by Yo-Ling Chen and Brian Hioe

Photo Credit: 玄史生/WikiCommons/CC0

TWO MONTHS after the wave of #MeToo cases that began in late May, amendments were proposed and passed during the month of July to Taiwan’s “Three Gender Equality Laws” (性平三法): more specifically, amendments to the Gender Equity Education Act (性別平等教育法) were passed on July 28th, and amendments to the Act of Gender Equality in Employment (性別平等工作法) and the Sexual Harassment Prevention Act (性騷擾防治法) were passed on July 31st.

The Gender Equity Education Act’s scope was expanded to cover military schools, police academies, prep schools, and juvenile correction schools. Amendments also specified that teacher-student romances with minors are now prohibited (at the beginning of this year, the legal age of adulthood in Taiwan was adjusted from 20 to 18 years old); it was further clarified that teacher-student romances with adult students are not explicitly prohibited, though such relationships should not make undue use of power differentials and should be grounded in mutual consent. Amendments also stipulated that sexual harassment cases in schools and campuses, or any involving educational staff/personelle, must hire an independent outside committee to handle investigations.

Amendments also strengthened fine amounts for sexual harassment cases to account for the steepness of abuses of power. If the perpetrator is educational staff, subsequent fines can be leveraged with a multiplier of x1 to x3 the original amount; if the perpetrator is a principal, subsequent fines can be leveraged with a multiplier of x3 to x5 the original amount. The Ministry of Education stated that, even with these amendments, the Gender Equity Education Act still has seven articles that must be revised within the next six months, the most important of which being the Regulations on the Prevention of Sexual Assault, Sexual Harassment, and Sexual Bullying on Campus (校園性侵害性騷擾性霸凌防治準則), as amendments to this article might change investigation procedures.

Amendments to the Act of Gender Equality in Employment added a definition of “power-laden sexual harassment” (權勢性騷擾), which can be fined up to $1,000,000 NTD and sentenced up to three years imprisonment. “Power-laden sexual harassment” is further divided into “general power” (一般權勢) and “special power” (特別權勢) relationships, with the former specifically referring to supervisors and the latter referring to employers and management personnel. Originally, only workplaces with over 30 employees were required to establish sexual harassment reporting channels; now, workplaces with 10 to 29 employees must also establish reporting channels. Furthermore, employers are now required by law to report harassment cases upon becoming aware of them; if the employer is the perpetrator, local labor department authorities can be contacted to take over investigations. These amendments also account for steepness of abuses of power. If the offender is in a position of power, workplace harassment victims can receive 2-3 times the amount of assessed damages; if the offender is the company’s boss or owner, the assessed damages multiplier raises to x3 to x5.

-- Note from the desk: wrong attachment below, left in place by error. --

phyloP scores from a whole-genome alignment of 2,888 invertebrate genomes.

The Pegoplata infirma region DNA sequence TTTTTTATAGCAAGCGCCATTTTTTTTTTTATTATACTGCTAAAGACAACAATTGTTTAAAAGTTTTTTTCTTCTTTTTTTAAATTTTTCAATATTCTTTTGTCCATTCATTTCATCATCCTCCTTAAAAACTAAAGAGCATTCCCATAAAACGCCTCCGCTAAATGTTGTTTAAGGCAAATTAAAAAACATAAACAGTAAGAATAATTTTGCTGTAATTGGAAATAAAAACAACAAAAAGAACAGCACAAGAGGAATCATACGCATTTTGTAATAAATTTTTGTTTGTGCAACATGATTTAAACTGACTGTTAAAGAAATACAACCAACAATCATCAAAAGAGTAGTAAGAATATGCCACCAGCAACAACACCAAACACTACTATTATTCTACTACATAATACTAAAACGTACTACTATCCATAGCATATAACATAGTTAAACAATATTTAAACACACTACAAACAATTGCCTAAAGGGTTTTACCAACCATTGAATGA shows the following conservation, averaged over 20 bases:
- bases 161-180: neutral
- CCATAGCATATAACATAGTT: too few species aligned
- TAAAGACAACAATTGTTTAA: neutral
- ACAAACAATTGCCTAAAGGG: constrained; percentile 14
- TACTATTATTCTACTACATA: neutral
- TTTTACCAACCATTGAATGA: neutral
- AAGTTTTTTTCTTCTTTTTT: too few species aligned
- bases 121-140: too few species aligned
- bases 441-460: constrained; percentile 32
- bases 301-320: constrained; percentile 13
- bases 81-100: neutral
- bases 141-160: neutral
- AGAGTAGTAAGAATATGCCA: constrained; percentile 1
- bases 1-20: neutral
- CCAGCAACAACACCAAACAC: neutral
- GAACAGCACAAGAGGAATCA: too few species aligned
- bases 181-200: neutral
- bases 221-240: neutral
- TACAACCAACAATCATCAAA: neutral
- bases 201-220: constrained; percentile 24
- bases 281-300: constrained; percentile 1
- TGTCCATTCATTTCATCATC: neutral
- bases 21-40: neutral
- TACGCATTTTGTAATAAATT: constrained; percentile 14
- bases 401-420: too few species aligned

Facebook post by President Tsai Ing-wen about the legal changes

Finally, amendments to the Sexual Harassment Prevention Act extended time limits on reporting and opening investigations. In the case of power-laden sexual harassment, investigations can be opened up to three years after a case is known, or seven years since the time of incident. Sexual harassment cases involving minors can be opened up to three years past adulthood (so before the victim’s 21st birthday). Sexual harassment cases where the offender is an employer must be opened within one year of the victim leaving the job where the incident took place. Amendments also established a $60,000 to $600,000 fine for exposing personal or identifying information of sexual harassment victims. Other major amendments involve simplifying and increasing public knowledge of reporting mechanisms.

The changes to these laws are in response to public outcry after numerous high-profile #MeToo cases came to light in late May. These cases began in pan-Green political circles before spreading to Chinese dissident circles, the pan-Blue camp, and finally, academic, cultural, and entertainment circles. Nevertheless, the root causes of sexual harassment and assault cases in Taiwan are social, and may not be able to be changed simply by strengthening punitive measures. To this end, it is to be seen whether strengthening the “Three Gender Equality Laws” is merely for the sake of elections, or represents any genuine commitment to changing structural issues around cultures of harassment.

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